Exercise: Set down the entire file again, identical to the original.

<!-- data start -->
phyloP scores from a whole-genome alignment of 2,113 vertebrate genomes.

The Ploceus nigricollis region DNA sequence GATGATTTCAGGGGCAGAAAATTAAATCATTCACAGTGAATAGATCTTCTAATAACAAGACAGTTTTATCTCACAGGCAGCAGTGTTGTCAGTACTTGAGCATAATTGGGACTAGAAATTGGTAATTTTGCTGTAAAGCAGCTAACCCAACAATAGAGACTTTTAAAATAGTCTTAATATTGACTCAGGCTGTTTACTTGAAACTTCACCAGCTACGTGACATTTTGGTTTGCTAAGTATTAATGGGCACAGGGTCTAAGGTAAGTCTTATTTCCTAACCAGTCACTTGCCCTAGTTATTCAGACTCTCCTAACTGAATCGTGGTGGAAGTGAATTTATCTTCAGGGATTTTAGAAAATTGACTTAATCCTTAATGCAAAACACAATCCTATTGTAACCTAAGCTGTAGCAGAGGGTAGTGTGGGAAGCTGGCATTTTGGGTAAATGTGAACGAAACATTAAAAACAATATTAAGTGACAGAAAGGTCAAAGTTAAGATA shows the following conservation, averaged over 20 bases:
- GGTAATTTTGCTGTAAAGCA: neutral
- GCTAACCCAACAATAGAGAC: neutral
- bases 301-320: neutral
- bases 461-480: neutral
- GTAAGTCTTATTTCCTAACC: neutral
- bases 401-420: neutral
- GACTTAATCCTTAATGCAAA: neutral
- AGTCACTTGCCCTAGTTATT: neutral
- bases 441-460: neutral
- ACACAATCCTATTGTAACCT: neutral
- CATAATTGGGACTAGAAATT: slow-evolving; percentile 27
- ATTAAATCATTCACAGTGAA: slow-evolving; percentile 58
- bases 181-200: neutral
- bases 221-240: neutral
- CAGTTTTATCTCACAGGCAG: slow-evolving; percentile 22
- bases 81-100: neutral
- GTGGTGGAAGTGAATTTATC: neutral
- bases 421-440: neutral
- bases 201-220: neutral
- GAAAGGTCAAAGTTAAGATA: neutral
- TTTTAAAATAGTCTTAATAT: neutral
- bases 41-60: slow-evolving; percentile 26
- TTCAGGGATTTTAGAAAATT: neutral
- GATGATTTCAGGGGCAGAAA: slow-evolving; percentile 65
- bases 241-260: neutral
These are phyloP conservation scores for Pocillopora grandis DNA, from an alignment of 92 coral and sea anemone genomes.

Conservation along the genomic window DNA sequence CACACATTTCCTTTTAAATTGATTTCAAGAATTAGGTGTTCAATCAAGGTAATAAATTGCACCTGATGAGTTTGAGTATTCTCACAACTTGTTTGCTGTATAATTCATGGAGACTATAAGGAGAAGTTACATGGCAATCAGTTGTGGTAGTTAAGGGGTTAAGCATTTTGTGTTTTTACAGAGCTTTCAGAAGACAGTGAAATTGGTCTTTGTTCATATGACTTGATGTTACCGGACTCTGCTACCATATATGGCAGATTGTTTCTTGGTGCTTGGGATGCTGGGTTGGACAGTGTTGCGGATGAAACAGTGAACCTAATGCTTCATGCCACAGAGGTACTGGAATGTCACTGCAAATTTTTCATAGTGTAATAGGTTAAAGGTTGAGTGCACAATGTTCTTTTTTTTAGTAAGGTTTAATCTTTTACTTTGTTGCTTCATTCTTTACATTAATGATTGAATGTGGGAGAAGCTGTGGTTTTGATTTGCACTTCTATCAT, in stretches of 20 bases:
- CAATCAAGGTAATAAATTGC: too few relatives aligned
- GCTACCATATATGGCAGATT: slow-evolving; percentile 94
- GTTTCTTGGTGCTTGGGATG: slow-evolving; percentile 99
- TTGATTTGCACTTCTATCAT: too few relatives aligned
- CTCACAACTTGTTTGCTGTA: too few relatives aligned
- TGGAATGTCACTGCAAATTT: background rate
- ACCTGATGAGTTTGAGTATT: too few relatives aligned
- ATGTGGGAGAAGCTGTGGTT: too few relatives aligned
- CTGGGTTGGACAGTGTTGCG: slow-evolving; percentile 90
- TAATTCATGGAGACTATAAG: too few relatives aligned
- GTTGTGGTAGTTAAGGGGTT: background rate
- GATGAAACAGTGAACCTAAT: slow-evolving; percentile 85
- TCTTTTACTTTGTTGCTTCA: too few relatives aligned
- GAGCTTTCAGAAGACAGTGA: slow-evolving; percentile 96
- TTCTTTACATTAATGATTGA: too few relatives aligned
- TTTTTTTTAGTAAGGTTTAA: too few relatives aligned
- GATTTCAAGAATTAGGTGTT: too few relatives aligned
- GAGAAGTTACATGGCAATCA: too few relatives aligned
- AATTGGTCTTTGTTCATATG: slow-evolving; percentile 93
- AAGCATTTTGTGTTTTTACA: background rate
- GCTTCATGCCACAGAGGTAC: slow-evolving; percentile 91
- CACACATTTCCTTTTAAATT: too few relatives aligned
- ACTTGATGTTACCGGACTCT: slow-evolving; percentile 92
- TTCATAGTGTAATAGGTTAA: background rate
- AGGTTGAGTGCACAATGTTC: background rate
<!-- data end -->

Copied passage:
phyloP scores from a whole-genome alignment of 2,113 vertebrate genomes.

The Ploceus nigricollis region DNA sequence GATGATTTCAGGGGCAGAAAATTAAATCATTCACAGTGAATAGATCTTCTAATAACAAGACAGTTTTATCTCACAGGCAGCAGTGTTGTCAGTACTTGAGCATAATTGGGACTAGAAATTGGTAATTTTGCTGTAAAGCAGCTAACCCAACAATAGAGACTTTTAAAATAGTCTTAATATTGACTCAGGCTGTTTACTTGAAACTTCACCAGCTACGTGACATTTTGGTTTGCTAAGTATTAATGGGCACAGGGTCTAAGGTAAGTCTTATTTCCTAACCAGTCACTTGCCCTAGTTATTCAGACTCTCCTAACTGAATCGTGGTGGAAGTGAATTTATCTTCAGGGATTTTAGAAAATTGACTTAATCCTTAATGCAAAACACAATCCTATTGTAACCTAAGCTGTAGCAGAGGGTAGTGTGGGAAGCTGGCATTTTGGGTAAATGTGAACGAAACATTAAAAACAATATTAAGTGACAGAAAGGTCAAAGTTAAGATA shows the following conservation, averaged over 20 bases:
- GGTAATTTTGCTGTAAAGCA: neutral
- GCTAACCCAACAATAGAGAC: neutral
- bases 301-320: neutral
- bases 461-480: neutral
- GTAAGTCTTATTTCCTAACC: neutral
- bases 401-420: neutral
- GACTTAATCCTTAATGCAAA: neutral
- AGTCACTTGCCCTAGTTATT: neutral
- bases 441-460: neutral
- ACACAATCCTATTGTAACCT: neutral
- CATAATTGGGACTAGAAATT: slow-evolving; percentile 27
- ATTAAATCATTCACAGTGAA: slow-evolving; percentile 58
- bases 181-200: neutral
- bases 221-240: neutral
- CAGTTTTATCTCACAGGCAG: slow-evolving; percentile 22
- bases 81-100: neutral
- GTGGTGGAAGTGAATTTATC: neutral
- bases 421-440: neutral
- bases 201-220: neutral
- GAAAGGTCAAAGTTAAGATA: neutral
- TTTTAAAATAGTCTTAATAT: neutral
- bases 41-60: slow-evolving; percentile 26
- TTCAGGGATTTTAGAAAATT: neutral
- GATGATTTCAGGGGCAGAAA: slow-evolving; percentile 65
- bases 241-260: neutral
These are phyloP conservation scores for Pocillopora grandis DNA, from an alignment of 92 coral and sea anemone genomes.

Conservation along the genomic window DNA sequence CACACATTTCCTTTTAAATTGATTTCAAGAATTAGGTGTTCAATCAAGGTAATAAATTGCACCTGATGAGTTTGAGTATTCTCACAACTTGTTTGCTGTATAATTCATGGAGACTATAAGGAGAAGTTACATGGCAATCAGTTGTGGTAGTTAAGGGGTTAAGCATTTTGTGTTTTTACAGAGCTTTCAGAAGACAGTGAAATTGGTCTTTGTTCATATGACTTGATGTTACCGGACTCTGCTACCATATATGGCAGATTGTTTCTTGGTGCTTGGGATGCTGGGTTGGACAGTGTTGCGGATGAAACAGTGAACCTAATGCTTCATGCCACAGAGGTACTGGAATGTCACTGCAAATTTTTCATAGTGTAATAGGTTAAAGGTTGAGTGCACAATGTTCTTTTTTTTAGTAAGGTTTAATCTTTTACTTTGTTGCTTCATTCTTTACATTAATGATTGAATGTGGGAGAAGCTGTGGTTTTGATTTGCACTTCTATCAT, in stretches of 20 bases:
- CAATCAAGGTAATAAATTGC: too few relatives aligned
- GCTACCATATATGGCAGATT: slow-evolving; percentile 94
- GTTTCTTGGTGCTTGGGATG: slow-evolving; percentile 99
- TTGATTTGCACTTCTATCAT: too few relatives aligned
- CTCACAACTTGTTTGCTGTA: too few relatives aligned
- TGGAATGTCACTGCAAATTT: background rate
- ACCTGATGAGTTTGAGTATT: too few relatives aligned
- ATGTGGGAGAAGCTGTGGTT: too few relatives aligned
- CTGGGTTGGACAGTGTTGCG: slow-evolving; percentile 90
- TAATTCATGGAGACTATAAG: too few relatives aligned
- GTTGTGGTAGTTAAGGGGTT: background rate
- GATGAAACAGTGAACCTAAT: slow-evolving; percentile 85
- TCTTTTACTTTGTTGCTTCA: too few relatives aligned
- GAGCTTTCAGAAGACAGTGA: slow-evolving; percentile 96
- TTCTTTACATTAATGATTGA: too few relatives aligned
- TTTTTTTTAGTAAGGTTTAA: too few relatives aligned
- GATTTCAAGAATTAGGTGTT: too few relatives aligned
- GAGAAGTTACATGGCAATCA: too few relatives aligned
- AATTGGTCTTTGTTCATATG: slow-evolving; percentile 93
- AAGCATTTTGTGTTTTTACA: background rate
- GCTTCATGCCACAGAGGTAC: slow-evolving; percentile 91
- CACACATTTCCTTTTAAATT: too few relatives aligned
- ACTTGATGTTACCGGACTCT: slow-evolving; percentile 92
- TTCATAGTGTAATAGGTTAA: background rate
- AGGTTGAGTGCACAATGTTC: background rate